Foreign ministers of the European Union denounced on Monday morning the controversial remarks made by Israeli Prime Minister Benjamin Netanyahu rejecting Palestinian statehood.

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Over the weekend, Netanyahu doubled down on his opposition to establishing a Palestinian state after the war, defying the West’s push for a so-called two-state solution.

The Israeli premier’s remarks were criticised by the bloc’s foreign ministers, who, upon arriving at a high-stakes meeting in Brussels, reiterated that the creation of a Palestinian state must be part of future peace negotiations.

“Benjamin Netanyahu’s statements are worrying,” France’s foreign minister Stéphane Séjourné told reporters ahead of the meeting. “We need a Palestinian state with security guarantees for all.”

Ireland’s Micheál Martin described Netanyahu’s comments as “unacceptable,” urging the Israeli premier to “listen to the vast majority of the world who want peace and who want the two-state solution (…) the ultimate security guarantee to Israel and to Israeli citizens.”

“Palestinians can only live in dignity, in security, in freedom if Israel lives in security. That’s why the two-state solution is the only solution and those who don’t want to know about it have not yet put forward any other alternative,” said Germany’s Annalena Baerbock.

Her Austrian counterpart, Alexander Schallenberg, considered amongst the bloc’s staunchest allies of Israel, also described Netanyahu’s statements as “short-sighted,” defending the Palestinians’ right to self-determination as the “only solution.”

“Neither the Israelis will disappear into thin air, nor the Palestinians. They will both have to live side by side in this region,” Schallenberg said.

Sharing the displeasure of his colleagues, Latvia’s Krišjānis Kariņš went further by calling on Brussels to use its economic leverage to draw concessions from Israel.

“Europe’s largest leverage has always been its wallet,” Kariņš said. “The European Union has incredible support money going all around. We see that in internal EU politics, money can help to focus minds, and I think we should start thinking about this internationally.”

Also present at the meeting on Monday are the foreign ministers of Egypt, Jordan and Saudi Arabia. Under discussion is a 10-step peace roadmap tabled by the bloc’s foreign policy chief, Josep Borrell, who aims to rally the EU and other key international actors around a common plan to halt hostilities in the Gaza Strip, establish an independent Palestinian state and bring long-term security in the region.

Jordan’s foreign minister Ayman Safadi also vehemently criticised the Israeli stance, which he described as a “radical racist agenda,” and backed the prospect of targeted sanctions to put pressure on Israel.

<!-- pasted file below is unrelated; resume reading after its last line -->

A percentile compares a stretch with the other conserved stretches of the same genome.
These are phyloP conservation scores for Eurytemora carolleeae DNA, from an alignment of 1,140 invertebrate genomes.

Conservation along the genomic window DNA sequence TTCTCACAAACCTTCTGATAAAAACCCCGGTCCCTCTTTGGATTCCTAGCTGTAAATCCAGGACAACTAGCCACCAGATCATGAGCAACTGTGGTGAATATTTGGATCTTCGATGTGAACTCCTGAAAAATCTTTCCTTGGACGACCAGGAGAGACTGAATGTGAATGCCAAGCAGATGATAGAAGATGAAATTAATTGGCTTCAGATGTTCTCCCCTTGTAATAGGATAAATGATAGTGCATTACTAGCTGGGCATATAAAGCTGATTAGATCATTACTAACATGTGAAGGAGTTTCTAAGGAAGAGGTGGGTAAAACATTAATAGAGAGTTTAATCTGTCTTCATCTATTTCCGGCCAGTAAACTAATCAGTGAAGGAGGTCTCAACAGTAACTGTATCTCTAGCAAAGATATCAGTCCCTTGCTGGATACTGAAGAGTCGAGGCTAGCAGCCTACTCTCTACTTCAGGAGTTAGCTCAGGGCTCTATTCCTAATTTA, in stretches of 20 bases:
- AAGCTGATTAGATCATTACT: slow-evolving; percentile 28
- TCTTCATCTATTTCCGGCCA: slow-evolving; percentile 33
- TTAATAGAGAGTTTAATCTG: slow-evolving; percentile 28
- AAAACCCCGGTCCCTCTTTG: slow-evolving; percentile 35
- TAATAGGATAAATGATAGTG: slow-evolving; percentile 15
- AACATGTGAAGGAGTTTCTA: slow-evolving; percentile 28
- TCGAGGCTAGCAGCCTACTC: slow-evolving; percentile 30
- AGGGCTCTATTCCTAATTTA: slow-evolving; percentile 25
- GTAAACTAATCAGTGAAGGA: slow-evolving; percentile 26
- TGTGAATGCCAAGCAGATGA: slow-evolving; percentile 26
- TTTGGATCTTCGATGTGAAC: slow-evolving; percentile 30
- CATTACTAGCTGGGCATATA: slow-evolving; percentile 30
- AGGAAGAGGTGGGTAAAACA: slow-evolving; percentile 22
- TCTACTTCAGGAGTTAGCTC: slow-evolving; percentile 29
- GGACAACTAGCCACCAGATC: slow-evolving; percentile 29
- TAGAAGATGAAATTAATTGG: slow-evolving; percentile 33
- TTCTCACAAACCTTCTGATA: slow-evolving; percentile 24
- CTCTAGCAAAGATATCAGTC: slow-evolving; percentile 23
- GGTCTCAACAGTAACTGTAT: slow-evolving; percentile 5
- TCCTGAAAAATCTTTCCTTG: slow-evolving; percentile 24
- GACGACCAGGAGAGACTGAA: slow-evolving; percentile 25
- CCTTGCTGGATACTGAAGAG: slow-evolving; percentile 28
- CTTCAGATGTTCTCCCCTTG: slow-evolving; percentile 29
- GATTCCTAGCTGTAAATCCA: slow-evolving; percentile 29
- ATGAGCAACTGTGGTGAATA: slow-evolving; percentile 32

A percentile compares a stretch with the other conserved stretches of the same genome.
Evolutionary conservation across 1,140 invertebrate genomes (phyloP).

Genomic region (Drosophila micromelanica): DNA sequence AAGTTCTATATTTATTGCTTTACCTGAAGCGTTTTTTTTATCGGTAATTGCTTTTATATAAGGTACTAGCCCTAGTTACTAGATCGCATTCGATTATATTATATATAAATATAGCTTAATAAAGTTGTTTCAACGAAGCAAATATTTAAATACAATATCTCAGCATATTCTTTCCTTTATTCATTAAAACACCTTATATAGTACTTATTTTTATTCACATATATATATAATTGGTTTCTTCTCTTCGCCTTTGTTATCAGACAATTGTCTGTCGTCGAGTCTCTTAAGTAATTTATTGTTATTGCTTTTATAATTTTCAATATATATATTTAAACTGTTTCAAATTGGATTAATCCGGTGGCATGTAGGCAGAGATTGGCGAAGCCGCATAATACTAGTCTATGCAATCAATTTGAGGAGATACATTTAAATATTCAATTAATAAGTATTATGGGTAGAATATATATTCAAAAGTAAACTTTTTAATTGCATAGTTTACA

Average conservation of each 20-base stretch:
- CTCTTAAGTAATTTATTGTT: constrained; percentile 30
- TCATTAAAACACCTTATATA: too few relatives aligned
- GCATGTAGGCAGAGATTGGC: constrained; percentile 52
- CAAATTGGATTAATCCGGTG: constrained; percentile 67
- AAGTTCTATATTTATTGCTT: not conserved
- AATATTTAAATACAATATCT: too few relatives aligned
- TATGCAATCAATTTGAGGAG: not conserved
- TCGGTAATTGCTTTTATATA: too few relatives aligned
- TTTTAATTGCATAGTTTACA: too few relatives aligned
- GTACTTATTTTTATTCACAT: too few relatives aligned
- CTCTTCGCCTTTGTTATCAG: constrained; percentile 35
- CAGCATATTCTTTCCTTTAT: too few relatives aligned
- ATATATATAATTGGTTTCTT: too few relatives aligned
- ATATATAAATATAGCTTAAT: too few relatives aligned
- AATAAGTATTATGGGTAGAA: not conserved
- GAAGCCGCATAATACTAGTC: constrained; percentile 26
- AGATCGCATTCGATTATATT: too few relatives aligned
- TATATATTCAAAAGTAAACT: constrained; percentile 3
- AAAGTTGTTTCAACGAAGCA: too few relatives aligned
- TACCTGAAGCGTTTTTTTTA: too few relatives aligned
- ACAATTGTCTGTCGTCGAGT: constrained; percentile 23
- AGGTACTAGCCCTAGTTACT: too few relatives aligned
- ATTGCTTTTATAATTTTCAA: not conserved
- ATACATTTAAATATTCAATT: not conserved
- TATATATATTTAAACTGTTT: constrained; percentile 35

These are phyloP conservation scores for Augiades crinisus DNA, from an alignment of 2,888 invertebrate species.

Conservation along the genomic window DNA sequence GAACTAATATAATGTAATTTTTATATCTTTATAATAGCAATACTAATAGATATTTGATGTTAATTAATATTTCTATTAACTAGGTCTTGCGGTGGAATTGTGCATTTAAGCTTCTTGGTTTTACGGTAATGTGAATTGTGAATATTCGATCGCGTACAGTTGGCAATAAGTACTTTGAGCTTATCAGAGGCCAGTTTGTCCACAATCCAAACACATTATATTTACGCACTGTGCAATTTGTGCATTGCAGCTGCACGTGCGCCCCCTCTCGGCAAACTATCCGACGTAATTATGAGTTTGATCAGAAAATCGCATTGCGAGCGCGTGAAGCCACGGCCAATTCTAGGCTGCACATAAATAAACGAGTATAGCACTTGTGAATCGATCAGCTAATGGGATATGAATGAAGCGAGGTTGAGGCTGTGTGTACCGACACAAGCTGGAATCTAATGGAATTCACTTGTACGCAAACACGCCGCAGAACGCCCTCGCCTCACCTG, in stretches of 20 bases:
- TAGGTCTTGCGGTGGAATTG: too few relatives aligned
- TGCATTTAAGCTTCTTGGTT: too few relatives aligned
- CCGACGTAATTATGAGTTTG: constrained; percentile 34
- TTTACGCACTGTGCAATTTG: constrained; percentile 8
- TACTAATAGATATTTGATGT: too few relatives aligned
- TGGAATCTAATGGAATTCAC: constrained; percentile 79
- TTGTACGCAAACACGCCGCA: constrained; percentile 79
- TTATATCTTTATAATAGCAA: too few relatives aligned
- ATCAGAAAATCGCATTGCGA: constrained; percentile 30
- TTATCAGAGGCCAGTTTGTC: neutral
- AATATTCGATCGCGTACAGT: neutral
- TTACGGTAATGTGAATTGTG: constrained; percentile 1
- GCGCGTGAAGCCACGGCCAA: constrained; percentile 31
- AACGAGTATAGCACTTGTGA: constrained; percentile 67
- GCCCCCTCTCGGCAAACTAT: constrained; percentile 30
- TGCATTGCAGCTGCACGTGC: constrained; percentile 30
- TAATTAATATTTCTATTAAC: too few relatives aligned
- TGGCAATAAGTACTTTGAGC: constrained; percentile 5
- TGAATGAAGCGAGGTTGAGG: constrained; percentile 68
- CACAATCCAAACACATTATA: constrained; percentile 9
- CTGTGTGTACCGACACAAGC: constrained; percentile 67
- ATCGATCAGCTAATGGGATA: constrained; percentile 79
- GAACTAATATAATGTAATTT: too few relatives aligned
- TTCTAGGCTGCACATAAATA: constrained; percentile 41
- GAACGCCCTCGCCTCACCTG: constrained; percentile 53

“Israel, with this current aggression of Gaza (…) is dooming the future of the region to more conflict and more war,” Safadi explained, adding that the world should take “measures” against Israel as the “party which is denying the right of the region to live in security.”

Israeli Foreign Minister Israel Katz, who also attended the meeting, declined to comment in his remarks to reporters on his prime minister’s contentious rejection of the two-state solution and focused his short intervention on the release of hostages.

His Palestinian counterpart Riyad al-Maliki, similarly joined discussions with EU foreign ministers but the two are not expected to meet each other.

The high-stakes gathering comes as the death toll in the besieged Gaza Strip tops 25,000, according to its Hamas-run health ministry.

As fighting concentrates in Gaza’s main southern city of Khan Younis, fears of regional spillover are also still alive, as intelligence suggests Iran-backed Houthi rebels seek more weapons to increase their attacks on commercial vessels navigating in the Red Sea.

Settler sanctions, Red Sea mission on agenda

The 27 foreign ministers are also expected to discuss EU plans to sanction Israeli settlers responsible for violent attacks in the occupied Palestinian territory of the West Bank, following the US and UK’s lead.

On Friday, the bloc established a new sanctions framework to directly target individuals supporting Hamas and the Palestinian Islamic Jihad, designated as terrorist organisations by the EU.

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It also sanctioned a further six individuals responsible for “providing financial support to Hamas,” who will now be subject to asset freezes and travel bans to the EU.

But Czech foreign minister Jan Lipavský said he was unaware that a proposal to sanction Israeli settlers was “seriously on the EU table.”

According to diplomatic sources, discussions on sanctioning Israeli settlers are less advanced and are unlikely to be approved separately.

Irish foreign minister Micheál Martin said “one or two countries” were opposing such sanctions and vowed to “push very strongly” to bring those countries on board.

“I’ll be talking to those who may have reservations to push strongly for an EU-wide sanctions policy in respect of what’s going on in the West Bank because that too is creating huge tensions,” Martin said.

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Also on the agenda are EU plans to send a naval mission to patrol the Red Sea, where European vessels have been sabotaged by Iran-backed Houthi rebels in recent weeks.

According to a document seen by Euronews, the bloc is mulling sending at least three warships, which according to diplomatic sources are expected to come from Germany, Italy and France. Belgium has also pledged to send its own frigate as part of the EU mission, according to local media.

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